The Agitator suggests Nonsense Audits to help nonprofits get rid of pointless and harmful activities, at Down With Fundraising Nonsense. One of the things they take aim at:
… the number of folks who must see, sign-off or otherwise be involved in the creation and approval process of appeals and other donor communications. Add in the amount of time and personnel involved in shepherding this mostly moronic process of democracy-based, ‘everyone’s-entitled-to-an-opinion’ copy review fest into your audit also.
If it’s more than one or two folks in addition to the agency rep and one nonprofit staffer, then the yellow or red flags should go up. I’ve never seen a situation where a committee’s opinion did anything but harm.
That’s so true. I hope the Nonsense Audit catches on, and that every nonprofit on the planet starts doing them.
In the mean time, here are three truths about fundraising approval processes that you can count on being true:
- Committee involvement in your fundraising communication will automatically decrease its effectiveness. This is a law of physics, like gravity. There are no exceptions.
- The fewer cooks you have in that kitchen, the better you’ll do. Also, things will be meaningfully faster, less expensive, and more fun.
- The IQ of a group is not the sum of the IQs of all the participants, nor is it the average of all of them. It is the average IQ of all the participants divided by the number of participants. Each member you add to the committee lowers its effectiveness. Even if that person is really smart and wonderful.
The over-focus on the amount nonprofits spend on fundraising and administration (as opposed to accomplishing their mission) is throttling many organizations, keeping them artificially poor and less able to do what they exist to do. We talk about some alternatives to focusing on that fundraising ratio.
It’s easy to see why. One of those news stories that gets everyone’s attention was out there. The SEAL Foundation has a clear and logical connection to the story. Donors want to touch big events.
This is why disasters prompt so much charitable giving. These events are by far the best way to bring on new donors that you have trouble reaching otherwise.
The smart thing to do when there’s a big news story is ask yourself if there’s any meaningful connection between your cause and the story. If there is, make it easy for donors to find you and to give. And be quick, because these things tend to fade fast. Try these things:
- Get the word out through social media.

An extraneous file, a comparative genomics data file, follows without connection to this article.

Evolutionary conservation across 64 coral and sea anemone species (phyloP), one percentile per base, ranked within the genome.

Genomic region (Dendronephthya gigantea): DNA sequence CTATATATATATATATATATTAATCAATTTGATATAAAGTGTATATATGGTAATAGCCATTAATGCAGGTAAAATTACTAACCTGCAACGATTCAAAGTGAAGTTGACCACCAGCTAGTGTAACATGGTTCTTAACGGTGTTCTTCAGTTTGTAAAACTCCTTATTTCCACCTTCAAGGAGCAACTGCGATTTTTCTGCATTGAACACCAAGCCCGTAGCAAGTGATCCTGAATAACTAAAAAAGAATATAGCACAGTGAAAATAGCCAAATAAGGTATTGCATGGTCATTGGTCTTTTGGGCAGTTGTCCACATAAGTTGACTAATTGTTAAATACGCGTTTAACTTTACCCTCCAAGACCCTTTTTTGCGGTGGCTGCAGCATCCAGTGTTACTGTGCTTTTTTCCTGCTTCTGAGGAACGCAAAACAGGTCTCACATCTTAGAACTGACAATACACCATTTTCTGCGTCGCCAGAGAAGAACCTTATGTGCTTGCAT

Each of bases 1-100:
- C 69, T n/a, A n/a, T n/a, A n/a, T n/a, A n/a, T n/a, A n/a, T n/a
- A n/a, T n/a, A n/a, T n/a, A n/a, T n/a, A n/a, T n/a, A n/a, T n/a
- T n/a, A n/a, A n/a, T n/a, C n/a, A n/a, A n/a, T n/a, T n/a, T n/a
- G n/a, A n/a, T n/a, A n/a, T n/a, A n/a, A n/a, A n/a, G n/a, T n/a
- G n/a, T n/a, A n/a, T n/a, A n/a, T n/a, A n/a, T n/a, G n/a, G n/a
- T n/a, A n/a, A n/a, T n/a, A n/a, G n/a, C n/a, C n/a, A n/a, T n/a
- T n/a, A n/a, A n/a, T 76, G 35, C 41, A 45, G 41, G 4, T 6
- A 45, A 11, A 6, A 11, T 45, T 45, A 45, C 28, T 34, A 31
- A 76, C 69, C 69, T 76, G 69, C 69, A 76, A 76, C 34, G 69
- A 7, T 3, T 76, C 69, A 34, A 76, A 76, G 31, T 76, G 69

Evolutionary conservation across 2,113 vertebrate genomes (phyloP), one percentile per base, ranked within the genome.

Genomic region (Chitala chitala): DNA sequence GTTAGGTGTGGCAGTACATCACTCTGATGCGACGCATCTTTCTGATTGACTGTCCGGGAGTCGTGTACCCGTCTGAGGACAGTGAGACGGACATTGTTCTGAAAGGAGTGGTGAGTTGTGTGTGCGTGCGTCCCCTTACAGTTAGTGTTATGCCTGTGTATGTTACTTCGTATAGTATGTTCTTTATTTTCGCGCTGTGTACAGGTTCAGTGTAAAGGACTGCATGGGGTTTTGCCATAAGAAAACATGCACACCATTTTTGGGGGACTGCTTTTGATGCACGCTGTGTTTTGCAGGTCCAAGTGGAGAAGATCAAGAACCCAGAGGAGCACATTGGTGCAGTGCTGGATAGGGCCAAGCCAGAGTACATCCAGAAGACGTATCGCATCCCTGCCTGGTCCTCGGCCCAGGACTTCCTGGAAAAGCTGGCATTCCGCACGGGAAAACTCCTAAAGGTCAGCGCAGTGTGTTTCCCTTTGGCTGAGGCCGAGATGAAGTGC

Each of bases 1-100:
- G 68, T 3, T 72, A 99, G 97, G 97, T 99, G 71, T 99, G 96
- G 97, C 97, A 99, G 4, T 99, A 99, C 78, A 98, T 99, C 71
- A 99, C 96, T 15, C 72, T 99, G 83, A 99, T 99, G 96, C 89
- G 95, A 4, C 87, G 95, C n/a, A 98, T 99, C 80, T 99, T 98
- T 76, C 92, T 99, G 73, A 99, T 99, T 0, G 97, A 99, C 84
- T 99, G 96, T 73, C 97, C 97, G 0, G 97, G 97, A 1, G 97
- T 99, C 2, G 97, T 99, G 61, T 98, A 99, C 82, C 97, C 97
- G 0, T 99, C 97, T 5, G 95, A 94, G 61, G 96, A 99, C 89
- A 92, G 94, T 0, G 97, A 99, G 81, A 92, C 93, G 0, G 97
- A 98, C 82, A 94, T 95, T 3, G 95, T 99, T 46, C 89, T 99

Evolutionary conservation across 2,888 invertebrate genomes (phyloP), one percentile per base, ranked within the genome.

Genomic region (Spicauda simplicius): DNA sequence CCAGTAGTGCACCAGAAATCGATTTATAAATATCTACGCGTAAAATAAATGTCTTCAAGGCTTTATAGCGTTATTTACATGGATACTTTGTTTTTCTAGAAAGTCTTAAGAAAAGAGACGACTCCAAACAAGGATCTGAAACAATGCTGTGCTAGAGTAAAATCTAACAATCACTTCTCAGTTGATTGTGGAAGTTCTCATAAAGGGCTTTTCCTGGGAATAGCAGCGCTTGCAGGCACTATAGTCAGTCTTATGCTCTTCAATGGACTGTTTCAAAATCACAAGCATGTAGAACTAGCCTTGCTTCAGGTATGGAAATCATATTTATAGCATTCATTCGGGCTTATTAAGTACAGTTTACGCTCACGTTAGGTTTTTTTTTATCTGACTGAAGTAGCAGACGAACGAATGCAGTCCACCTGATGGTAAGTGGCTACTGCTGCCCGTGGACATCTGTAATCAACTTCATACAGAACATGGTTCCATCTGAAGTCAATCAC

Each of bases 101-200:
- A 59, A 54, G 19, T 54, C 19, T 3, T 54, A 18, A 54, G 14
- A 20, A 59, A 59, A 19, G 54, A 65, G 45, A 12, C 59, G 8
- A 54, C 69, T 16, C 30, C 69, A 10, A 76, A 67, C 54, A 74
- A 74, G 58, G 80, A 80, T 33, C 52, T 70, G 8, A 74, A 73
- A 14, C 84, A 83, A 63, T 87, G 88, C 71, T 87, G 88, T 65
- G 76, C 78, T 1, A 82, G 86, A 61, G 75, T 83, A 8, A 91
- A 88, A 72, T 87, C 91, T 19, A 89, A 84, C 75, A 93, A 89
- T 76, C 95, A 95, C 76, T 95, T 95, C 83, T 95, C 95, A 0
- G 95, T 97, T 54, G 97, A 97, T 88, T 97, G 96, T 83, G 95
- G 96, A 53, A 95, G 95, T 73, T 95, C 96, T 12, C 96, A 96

- Use fast traditional media like newspaper print ads and spot radio.
- Revise your website so the people who land there by search can quickly and easily give — don’t make them jump through hoops to find your donate pages!
Thanks to Buzz for the tip.
Why are the branding discipline and the fundraising discipline so often at odds within nonprofits? Aren’t they aimed at exactly the same goal of increasing an organization’s ability to do its work?
They should be. But time after time, branding decreases fundraising revenue.
That might not have to be so, and one way to improve that dismal situation would be to follow the advice in the Moving Thinking Blog at Brand vs Fundraising — 4 ways to prevent war.
Here are the four ways, with my comments:
- Keep fundraising at the heart. Fundraising isn’t the only thing you do in the marketing sphere. But if you’re reading this blog, it’s probably at or near the top of the list. When branding initiatives start or happen in silos separate from fundraising, they’ll usually go bad. So keep fundraising (the people and the discipline) in the same room and with the same authority as branding. Doing this is going to save you untold pain later on.
- Ensure the audience focus is right. Another reason branding so often hurts fundraising is that it’s aimed at making internal audiences feel good. If you want a brand that improves fundraising revenue, you’d better aim is squarely at your donors. Your real donors, not the fantasy donors your brand people claim they’re going to capture.
- Differentiate meaningfully. Almost every time branding people take on a nonprofit, they end up with Hope as the key brand value. That’s a value that can apply to almost any cause. It’s nice, but vague and unspecific. It’s a terrible thing to be saddled with if you want to raise funds. A brand that helps revenue is one that will zero in on your organization’s specifics.
- Test and adapt. Test is the key here. Focus groups are not valid tests. They will lead you astray if they’re your only source for what people think. Statistically valid, well-constructed direct-marketing tests will give you truths you can take to the bank.